It is not a very pleasant time, waiting in a musty old house for the birth of a baby, unwed and unsupported. The old nursing home donated to the YWCA for a teen home was over 50 years old, dingy and dirty.
But the Mountain Bell/US WEST "Patch and Paint" project that began in mid-April was completed last Saturday, turning dingy into delightful with 25 to 30 volunteers from the Mountain Bell Community Relations Team and the US WEST Women.Eve Mary Verde, manager of public relations for Mountain Bell, estimates that over 1,000 hours were donated to clean, patch, plaster and paint the home. A $5,000 grant from the Mountain Bell Foundation was given to the teen home, and a portion was used to buy paint for the project, Verde said.
The walls and steam heater pipes were scrubbed and cleaned and then the 24 rooms and three hallways were painted. Laura Matthews, owner of Laura's Interiors, coordinated the color schemes and directed trim and wallpapering efforts.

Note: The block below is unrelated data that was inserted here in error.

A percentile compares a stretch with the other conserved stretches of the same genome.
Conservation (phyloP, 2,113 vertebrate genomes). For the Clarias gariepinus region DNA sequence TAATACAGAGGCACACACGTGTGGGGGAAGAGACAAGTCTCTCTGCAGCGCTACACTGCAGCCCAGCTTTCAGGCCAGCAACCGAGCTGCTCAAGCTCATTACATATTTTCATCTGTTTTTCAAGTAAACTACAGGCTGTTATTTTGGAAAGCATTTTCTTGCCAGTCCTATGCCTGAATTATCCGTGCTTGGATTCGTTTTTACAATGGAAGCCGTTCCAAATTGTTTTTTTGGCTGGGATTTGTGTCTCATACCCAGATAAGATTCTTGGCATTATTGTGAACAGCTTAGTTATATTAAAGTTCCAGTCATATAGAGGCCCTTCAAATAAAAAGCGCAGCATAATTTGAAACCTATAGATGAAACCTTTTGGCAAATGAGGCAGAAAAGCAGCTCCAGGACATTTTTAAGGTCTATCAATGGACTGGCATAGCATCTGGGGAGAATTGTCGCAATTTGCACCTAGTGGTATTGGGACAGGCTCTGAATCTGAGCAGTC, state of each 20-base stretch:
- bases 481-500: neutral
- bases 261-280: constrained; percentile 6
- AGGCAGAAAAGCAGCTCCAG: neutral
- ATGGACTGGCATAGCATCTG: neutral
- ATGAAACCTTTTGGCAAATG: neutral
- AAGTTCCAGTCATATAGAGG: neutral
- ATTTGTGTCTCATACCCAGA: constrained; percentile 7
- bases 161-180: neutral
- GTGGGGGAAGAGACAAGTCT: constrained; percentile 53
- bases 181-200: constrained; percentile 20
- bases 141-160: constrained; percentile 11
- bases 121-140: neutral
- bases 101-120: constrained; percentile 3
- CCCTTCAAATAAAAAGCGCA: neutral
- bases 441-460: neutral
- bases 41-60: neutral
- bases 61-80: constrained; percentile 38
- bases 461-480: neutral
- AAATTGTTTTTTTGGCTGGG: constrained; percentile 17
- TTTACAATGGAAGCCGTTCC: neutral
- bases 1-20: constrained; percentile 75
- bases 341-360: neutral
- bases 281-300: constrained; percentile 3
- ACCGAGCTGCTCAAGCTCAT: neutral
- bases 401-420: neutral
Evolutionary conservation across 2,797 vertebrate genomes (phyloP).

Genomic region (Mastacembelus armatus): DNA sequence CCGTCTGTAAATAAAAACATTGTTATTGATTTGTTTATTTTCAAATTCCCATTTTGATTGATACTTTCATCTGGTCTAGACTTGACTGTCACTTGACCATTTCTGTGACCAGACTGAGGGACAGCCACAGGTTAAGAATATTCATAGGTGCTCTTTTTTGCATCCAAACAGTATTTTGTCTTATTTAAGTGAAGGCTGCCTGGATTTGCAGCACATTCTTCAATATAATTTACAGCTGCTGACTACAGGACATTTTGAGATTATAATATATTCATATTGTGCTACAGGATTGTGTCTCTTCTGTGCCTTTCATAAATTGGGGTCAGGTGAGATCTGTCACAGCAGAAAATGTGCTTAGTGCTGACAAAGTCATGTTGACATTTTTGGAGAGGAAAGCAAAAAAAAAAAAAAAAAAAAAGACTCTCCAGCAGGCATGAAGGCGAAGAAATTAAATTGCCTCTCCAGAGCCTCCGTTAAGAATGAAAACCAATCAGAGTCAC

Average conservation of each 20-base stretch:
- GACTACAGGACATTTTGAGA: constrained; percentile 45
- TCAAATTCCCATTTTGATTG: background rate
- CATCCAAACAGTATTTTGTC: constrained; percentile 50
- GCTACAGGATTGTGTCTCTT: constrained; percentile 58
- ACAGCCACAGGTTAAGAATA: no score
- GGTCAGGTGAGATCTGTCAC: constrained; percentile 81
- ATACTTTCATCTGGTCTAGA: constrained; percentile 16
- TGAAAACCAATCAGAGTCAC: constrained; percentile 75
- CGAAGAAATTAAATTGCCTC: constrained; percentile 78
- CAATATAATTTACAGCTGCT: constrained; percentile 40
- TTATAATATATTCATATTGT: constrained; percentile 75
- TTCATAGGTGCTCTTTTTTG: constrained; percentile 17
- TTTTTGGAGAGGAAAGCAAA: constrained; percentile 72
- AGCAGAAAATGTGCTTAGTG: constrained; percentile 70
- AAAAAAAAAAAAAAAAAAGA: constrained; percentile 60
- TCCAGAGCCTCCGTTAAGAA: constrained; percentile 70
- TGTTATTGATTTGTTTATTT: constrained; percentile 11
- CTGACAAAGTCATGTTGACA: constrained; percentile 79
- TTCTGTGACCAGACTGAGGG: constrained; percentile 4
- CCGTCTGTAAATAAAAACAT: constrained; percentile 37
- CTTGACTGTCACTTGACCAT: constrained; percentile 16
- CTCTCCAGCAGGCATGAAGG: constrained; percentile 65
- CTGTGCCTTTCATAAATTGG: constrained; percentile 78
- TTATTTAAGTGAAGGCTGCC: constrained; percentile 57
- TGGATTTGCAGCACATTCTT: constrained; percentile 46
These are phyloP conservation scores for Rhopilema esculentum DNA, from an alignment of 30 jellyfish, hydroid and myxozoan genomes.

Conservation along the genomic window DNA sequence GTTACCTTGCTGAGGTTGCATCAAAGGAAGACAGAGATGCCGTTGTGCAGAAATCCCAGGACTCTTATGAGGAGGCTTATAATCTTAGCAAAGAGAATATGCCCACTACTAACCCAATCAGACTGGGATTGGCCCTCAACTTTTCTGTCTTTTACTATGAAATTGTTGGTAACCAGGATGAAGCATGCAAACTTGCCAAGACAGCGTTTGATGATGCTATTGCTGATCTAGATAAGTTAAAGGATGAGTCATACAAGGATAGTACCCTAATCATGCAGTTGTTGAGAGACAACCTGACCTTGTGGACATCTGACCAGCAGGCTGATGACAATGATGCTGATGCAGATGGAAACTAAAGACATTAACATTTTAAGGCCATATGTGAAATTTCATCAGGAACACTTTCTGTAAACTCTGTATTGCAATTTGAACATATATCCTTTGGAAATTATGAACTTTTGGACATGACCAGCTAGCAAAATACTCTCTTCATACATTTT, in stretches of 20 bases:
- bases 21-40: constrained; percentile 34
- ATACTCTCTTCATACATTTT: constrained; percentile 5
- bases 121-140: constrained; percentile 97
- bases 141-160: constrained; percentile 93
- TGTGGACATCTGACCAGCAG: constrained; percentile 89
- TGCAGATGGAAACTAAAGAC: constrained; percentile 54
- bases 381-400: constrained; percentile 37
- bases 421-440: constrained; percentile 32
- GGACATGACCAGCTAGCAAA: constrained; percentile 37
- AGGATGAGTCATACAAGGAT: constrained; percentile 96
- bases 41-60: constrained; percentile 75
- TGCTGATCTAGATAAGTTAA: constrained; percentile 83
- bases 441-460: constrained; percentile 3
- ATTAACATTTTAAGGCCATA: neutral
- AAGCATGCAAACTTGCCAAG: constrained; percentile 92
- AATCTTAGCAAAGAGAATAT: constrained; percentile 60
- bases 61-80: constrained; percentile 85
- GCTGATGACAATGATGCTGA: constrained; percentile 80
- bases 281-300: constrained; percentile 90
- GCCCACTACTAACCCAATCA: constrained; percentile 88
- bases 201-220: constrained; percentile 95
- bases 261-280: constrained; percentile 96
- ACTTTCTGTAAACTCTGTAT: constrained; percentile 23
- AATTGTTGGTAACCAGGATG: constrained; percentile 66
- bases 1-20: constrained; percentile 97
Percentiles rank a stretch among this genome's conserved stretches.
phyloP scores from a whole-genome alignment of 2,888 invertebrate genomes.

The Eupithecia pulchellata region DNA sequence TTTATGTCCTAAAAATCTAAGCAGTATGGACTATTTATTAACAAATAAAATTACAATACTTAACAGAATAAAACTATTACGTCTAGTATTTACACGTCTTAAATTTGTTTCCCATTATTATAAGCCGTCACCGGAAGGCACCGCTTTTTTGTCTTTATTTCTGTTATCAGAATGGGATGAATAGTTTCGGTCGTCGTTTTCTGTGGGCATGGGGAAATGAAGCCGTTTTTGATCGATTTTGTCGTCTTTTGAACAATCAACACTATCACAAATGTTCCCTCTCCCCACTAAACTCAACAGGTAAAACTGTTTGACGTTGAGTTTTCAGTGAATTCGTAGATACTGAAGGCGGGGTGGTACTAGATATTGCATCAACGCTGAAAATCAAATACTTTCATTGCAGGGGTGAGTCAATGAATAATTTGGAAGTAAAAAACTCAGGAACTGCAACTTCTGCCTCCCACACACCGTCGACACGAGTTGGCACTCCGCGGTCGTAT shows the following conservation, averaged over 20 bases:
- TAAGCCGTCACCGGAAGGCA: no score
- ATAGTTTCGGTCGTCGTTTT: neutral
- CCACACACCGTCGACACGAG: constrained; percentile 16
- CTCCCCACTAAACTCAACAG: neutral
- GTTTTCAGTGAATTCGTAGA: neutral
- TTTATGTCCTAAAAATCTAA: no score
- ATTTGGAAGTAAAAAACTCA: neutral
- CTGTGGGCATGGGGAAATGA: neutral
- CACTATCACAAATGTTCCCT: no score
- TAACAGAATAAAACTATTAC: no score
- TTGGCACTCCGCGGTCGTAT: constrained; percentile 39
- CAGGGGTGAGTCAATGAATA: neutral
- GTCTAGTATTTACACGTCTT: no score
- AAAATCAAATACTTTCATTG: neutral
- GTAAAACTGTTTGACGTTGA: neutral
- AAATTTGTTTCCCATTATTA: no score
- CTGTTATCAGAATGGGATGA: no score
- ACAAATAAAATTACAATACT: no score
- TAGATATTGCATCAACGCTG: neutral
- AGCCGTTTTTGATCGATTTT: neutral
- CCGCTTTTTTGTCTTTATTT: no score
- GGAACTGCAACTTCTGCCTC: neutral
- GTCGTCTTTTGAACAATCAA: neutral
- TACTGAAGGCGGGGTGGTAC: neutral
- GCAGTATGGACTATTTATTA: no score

On Saturday the exterior was painted. Outdoor carpeting was installed on the porch and back steps, the yard was cleaned up and flowers planted. Fluorescent lighting will be installed to replace old and dim light fixtures.
Because the house had settled over the years, several serious cracks had to be mended. Paul Sjoblom, who took charge of patching and installing the outdoor carpet, brought in his father, Louis Sjoblom, to plaster the cracks.
Chairman Scott Dunbar coordinated the many nights and weekends that volunteers worked. Laura Scholl, president of US WEST Wom-en, directed that team of volunteers.
Carol Smedley worked with Craig Petersen of Albertson's, who in the past had donated breakfast for the volunteers. This year, Albertson's donated breakfast and lunch.
The final result was pronounced good by a current resident of the teen home. When asked how the paint job and renovation looked to her, she said, "It makes it more homey and friendly."
The finished home will be used to provide a supportive atmosphere for unwed mothers and for other teens.